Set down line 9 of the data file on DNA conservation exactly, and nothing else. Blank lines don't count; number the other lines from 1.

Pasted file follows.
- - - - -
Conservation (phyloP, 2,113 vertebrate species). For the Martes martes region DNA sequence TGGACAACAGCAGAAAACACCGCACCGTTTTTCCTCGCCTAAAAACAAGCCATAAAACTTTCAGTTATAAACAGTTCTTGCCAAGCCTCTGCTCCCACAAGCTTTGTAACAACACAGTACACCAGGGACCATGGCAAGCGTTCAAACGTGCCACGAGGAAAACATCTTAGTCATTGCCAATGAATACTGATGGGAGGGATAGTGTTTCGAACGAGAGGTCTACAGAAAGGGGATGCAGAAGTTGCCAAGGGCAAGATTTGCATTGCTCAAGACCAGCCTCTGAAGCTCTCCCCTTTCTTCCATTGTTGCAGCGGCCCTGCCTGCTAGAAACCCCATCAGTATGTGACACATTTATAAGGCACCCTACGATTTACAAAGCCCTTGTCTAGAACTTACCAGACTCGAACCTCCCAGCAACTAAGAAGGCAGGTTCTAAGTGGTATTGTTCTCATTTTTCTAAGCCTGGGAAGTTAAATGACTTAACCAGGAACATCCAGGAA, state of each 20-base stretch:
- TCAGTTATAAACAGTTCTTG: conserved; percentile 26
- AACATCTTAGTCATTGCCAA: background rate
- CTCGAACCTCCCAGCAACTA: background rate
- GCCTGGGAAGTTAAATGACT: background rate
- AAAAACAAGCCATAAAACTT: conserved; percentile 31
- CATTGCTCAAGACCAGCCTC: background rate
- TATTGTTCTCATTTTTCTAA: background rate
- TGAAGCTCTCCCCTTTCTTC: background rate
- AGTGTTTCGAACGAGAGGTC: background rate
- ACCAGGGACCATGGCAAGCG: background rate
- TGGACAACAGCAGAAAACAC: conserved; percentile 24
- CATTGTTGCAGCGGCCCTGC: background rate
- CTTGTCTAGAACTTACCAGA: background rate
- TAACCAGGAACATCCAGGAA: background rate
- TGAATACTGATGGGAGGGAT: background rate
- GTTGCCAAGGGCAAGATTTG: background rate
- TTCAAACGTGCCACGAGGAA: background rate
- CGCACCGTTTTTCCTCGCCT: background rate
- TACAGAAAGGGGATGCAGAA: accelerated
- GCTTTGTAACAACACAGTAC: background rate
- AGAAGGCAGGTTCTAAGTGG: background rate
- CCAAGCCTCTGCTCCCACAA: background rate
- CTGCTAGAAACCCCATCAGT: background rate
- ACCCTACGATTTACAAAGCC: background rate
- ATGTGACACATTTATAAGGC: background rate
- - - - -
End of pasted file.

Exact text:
- TGAAGCTCTCCCCTTTCTTC: background rate